• Publication
    Income Support for the Unemployed : Issues and Options
    (Washington, DC: World Bank, 2004) Vodopivec, Milan
    With the aim to provide guidelines for countries wishing to introduce or improve income support systems for the unemployed, the book summarizes the evidence about the performance of five such systems: unemployment insurance, unemployment assistance, unemployment insurance savings accounts, severance pay, and public works. These systems are evaluated by two sets of criteria: (1) performance criteria, evaluating how well these systems work - how they protect incomes and what other, particularly efficiency related, effects they may have; and (2) design and implementation criteria, evaluating how these systems fit the country - how suitable are these programs given country-specific conditions, chief among them being labor market and other institutions, the capacity needed for administering income support programs, the size of the informal sector, and prevalence of private transfers. This report also offers summary evaluations of alternative systems by describing the strengths and weaknesses of each system and pointing out the country specific circumstances that are particularly conducive to performance.
  • Publication
    Targeting of Transfers in Developing Countries : Review of Lessons and Experience
    (Washington, DC: World Bank, 2004) Coady, David; Grosh, Margaret; Hoddinott, John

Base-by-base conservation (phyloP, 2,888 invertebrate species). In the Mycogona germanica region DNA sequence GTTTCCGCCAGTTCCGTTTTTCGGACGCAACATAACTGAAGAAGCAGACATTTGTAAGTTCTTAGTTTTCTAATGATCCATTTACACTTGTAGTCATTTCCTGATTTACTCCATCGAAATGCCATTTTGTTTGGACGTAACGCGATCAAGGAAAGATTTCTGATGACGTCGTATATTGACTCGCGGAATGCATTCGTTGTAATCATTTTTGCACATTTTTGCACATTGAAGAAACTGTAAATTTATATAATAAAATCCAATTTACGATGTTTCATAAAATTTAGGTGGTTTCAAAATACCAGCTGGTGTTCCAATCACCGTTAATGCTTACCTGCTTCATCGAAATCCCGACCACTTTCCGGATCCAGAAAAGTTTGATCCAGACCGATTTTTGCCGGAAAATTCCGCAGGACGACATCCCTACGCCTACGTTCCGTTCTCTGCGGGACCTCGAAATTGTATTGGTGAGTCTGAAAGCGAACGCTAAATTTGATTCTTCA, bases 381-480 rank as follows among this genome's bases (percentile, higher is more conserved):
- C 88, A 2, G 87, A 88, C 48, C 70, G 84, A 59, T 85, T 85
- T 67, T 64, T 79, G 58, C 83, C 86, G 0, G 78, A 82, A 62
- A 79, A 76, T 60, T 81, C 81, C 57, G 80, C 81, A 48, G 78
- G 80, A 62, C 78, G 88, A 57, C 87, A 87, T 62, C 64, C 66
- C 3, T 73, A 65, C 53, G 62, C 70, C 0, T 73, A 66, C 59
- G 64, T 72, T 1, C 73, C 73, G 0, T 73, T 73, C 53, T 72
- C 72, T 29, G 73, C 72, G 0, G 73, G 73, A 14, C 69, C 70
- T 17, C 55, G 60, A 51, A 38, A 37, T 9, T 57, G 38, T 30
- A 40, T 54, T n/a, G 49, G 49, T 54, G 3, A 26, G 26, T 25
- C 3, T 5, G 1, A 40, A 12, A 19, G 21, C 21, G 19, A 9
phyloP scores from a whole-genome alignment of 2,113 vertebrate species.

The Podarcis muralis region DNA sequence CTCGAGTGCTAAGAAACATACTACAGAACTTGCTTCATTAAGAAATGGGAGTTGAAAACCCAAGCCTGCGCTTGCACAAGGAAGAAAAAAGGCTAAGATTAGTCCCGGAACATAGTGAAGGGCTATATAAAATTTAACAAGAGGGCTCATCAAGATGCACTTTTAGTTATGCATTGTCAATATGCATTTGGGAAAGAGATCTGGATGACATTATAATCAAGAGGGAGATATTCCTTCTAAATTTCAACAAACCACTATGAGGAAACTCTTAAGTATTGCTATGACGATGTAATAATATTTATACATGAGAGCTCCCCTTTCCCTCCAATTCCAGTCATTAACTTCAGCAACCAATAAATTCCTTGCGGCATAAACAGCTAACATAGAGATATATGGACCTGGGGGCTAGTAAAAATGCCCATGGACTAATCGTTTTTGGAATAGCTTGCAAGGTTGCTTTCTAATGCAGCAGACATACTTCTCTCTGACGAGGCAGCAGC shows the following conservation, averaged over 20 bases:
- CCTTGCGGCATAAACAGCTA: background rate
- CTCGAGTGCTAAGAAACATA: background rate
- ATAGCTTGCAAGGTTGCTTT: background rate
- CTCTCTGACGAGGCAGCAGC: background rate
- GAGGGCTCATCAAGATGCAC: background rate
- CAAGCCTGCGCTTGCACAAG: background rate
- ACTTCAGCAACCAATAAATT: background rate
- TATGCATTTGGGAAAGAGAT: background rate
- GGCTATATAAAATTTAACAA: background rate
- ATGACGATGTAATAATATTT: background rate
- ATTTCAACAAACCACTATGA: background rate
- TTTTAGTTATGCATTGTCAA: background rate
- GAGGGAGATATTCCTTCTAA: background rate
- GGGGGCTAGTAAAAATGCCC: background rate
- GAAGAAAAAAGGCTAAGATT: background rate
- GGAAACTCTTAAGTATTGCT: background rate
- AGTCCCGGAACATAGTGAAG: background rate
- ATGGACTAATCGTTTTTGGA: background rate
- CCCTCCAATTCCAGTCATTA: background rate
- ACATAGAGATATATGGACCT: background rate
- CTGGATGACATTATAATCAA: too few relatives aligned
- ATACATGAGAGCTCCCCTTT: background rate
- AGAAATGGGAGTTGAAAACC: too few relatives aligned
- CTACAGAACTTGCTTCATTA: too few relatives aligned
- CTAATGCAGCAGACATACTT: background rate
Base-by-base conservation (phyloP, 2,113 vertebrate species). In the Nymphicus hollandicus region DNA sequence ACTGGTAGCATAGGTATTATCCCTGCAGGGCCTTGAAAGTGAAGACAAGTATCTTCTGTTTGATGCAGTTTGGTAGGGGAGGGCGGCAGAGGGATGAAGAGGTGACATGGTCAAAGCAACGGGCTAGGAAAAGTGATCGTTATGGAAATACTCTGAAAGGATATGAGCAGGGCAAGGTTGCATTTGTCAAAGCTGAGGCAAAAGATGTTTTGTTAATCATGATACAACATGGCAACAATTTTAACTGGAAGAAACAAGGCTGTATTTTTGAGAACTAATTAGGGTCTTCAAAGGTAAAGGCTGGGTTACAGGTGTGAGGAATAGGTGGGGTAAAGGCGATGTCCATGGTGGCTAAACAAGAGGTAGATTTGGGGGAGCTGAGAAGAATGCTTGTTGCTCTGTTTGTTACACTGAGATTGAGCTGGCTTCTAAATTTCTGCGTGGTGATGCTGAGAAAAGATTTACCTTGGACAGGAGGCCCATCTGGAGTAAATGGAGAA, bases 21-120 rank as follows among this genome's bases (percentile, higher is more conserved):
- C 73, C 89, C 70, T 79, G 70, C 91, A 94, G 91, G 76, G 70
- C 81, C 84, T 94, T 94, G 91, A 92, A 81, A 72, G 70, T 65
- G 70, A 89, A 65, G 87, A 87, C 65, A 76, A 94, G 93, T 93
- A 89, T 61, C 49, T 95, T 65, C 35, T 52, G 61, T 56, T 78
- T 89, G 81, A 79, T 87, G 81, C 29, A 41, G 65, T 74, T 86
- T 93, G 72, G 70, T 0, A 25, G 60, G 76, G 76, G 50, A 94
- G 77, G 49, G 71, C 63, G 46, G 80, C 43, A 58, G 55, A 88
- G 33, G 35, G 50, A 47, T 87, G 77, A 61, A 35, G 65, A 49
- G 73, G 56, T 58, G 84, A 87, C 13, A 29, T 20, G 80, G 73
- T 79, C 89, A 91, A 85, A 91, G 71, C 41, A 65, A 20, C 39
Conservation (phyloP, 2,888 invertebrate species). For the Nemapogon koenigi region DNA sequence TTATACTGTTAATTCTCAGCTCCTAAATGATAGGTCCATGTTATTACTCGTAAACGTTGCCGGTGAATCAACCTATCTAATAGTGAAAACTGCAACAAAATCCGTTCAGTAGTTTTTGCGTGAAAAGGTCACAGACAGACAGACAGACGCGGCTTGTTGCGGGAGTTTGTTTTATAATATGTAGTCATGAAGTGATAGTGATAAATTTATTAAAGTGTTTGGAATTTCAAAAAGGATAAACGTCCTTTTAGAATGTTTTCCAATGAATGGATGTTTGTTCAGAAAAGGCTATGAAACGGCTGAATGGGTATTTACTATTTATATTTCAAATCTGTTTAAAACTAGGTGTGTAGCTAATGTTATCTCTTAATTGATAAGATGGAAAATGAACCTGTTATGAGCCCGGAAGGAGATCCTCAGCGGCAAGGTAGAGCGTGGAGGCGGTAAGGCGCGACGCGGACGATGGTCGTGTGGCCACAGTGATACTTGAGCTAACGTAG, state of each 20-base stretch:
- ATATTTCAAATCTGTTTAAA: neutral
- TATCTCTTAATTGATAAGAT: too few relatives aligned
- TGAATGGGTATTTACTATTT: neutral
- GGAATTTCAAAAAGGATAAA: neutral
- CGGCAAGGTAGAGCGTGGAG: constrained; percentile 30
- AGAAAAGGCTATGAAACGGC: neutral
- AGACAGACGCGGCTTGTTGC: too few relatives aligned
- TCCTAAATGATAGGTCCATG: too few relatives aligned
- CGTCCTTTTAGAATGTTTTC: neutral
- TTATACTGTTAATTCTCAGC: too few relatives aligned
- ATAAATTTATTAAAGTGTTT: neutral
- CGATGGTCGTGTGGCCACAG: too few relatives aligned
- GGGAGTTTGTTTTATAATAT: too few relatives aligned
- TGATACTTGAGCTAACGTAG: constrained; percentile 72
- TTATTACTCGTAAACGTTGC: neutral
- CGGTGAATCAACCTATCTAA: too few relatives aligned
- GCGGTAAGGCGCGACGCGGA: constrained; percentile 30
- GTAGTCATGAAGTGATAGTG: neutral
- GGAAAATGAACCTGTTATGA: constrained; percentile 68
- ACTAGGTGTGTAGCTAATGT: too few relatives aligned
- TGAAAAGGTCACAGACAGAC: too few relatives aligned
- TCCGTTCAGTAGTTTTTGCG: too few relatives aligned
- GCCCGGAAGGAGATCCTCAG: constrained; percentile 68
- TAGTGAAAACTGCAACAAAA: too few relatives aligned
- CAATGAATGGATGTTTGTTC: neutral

Drawing on a database of more than one hundred anti-poverty interventions in 47 countries, this report provides a general review of experiences with methods used to target interventions in transition and developing countries. Written for policymakers and program managers in developing countries, in donor agencies, and in nongovernmental organizations who have responsibility for designing interventions that reach the poor, it conveys what targeting options are available, what results can be expected as well as information that will assist in choosing among them and in their implementation. Key messages are: 1) While targeting "works" - the median program transfers 25 percent more to the poor than would a universal allocation - targeting performance around the world is highly variable. 2) Means testing, geographic targeting, and self-selection based on a work requirement are the most robustly progressive methods. Proxy means testing, community-based selection of individuals and demographic targeting to children show good results on average, but with considerable variation. Demographic targeting to the elderly, community bidding, and self-selection based on consumption show limited potential for good targeting. 3) There is no single preferred method for all types of programs or all country contexts. Successful targeting depends critically on how a method is implemented.